Manak Solicitors share their advice for raising employee rights issues with your company.
We all encounter problems at work from time to time. Some will work themselves out naturally, but others will require more decisive action. Whilst addressing an issue can be a potentially awkward chat to have, knowing the steps you need to take will reassure you that you’re dealing with it in the correct manner.
When it comes to issues regarding employee rights, the law could potentially become a factor, which is why it’s so important to know exactly what you’re entitled to. Mismanagement of your rights can not only hinder your performance at work, but it can also impact your mental and physical wellbeing, so it’s crucial to tackle the problem as soon as possible. If you notice an issue in regards to your employee rights, here’s all you need to know about how to overcome it.
Know your rights
Knowing your rights as an employee is imperative, so you can identify any potential issues that may arise and affect your ability to work effectively. There will be some variation on employee rights depending on your job role or employment status, but there are some that come as standard across all workplaces. These include things like anti-discrimination and the right to earn the National Minimum Wage.
When starting out in a new role, it’s important to be clear about your employment status, as this will determine the rights you are or aren’t entitled to. There are several categories, including worker, employee, and contractor. Make sure this is clearly set out in your contract, as written agreements will be useful in acting as a reference point further down the road if any disputes were to arise.
Think carefully about what you want to say
Before speaking with your employer, you first need to carefully think about what it is you want to say. What’s caused the problem, and what would a positive outcome look like? It can help to take some notes to ensure you don’t miss anything and be sure to collect any relevant evidence or information that will help your employer to better understand the issue. If you feel comfortable doing so, it can be useful at this stage to speak to a colleague or family member to help you to arrange your thoughts.
Who to speak to
Deciding who you’re going to speak to about the problem is a crucial part of the process. There will always be someone you can talk to, be it inside the company or externally. This decision will depend on who you feel most comfortable approaching, and who you think will be able to provide an effective solution. Some companies might have a grievance or complaints procedure, which should be outlined in the staff handbook or on the company’s website.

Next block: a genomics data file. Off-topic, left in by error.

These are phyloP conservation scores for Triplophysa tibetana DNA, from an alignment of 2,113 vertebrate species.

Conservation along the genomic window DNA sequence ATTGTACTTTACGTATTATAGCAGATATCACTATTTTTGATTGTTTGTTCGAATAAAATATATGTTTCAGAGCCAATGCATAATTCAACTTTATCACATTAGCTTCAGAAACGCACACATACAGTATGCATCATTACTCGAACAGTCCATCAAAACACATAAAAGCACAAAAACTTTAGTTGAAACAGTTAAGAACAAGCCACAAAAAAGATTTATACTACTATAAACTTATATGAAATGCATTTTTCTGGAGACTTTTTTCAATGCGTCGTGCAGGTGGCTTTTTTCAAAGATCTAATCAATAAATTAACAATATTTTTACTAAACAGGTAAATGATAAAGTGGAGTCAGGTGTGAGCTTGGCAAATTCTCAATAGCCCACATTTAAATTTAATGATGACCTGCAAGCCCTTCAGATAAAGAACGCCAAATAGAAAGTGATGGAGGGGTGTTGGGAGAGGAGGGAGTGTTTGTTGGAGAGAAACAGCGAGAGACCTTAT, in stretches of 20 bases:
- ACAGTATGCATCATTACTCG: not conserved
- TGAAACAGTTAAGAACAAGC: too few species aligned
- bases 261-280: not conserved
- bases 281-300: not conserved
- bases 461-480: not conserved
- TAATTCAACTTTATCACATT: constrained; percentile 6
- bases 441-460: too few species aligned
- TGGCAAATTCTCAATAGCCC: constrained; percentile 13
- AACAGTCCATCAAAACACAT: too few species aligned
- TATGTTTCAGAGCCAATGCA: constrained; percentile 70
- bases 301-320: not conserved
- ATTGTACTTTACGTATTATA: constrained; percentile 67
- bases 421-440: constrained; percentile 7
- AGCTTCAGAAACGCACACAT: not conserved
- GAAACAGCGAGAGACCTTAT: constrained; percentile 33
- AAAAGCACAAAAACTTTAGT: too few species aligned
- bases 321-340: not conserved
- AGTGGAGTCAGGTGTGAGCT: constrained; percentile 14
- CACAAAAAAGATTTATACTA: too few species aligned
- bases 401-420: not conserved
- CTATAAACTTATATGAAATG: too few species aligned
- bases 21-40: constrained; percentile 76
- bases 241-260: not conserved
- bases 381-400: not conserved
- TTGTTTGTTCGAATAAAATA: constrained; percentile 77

If you’re uncertain, you might start by arranging a meeting with a line manager or member of the HR team. If after this meeting you feel the issue still hasn’t been resolved, then you might need to raise it with a more senior member of staff. Alternatively, you might feel more comfortable writing a letter to your employer. This should include details about the problem, all the steps you’ve taken to address it, and what you’d like the outcome to be. This can be helpful if the problem gets taken further, as it provides written evidence that you have raised the problem.
Finding a solution
Hopefully, after speaking to the relevant members of staff, you and your employer will be able to figure out a resolution. This should then be written up as proof of your agreement, and to ensure the problem doesn’t arise again. If you are unsatisfied with your employer’s suggested solution, you have the right to formally appeal. In this case, you should look to follow the ACAS Code of Practice in regards to appealing a disciplinary or grievance outcome.
To sum up
No matter your job role or industry, addressing and overcoming employee rights issues as soon as possible will prevent them from turning into more serious problems further down the line, saving you significant time and stress. To help your case, it’s important to remain professional at all times throughout the complaint process, as acting in a disruptive manner could cause further problems.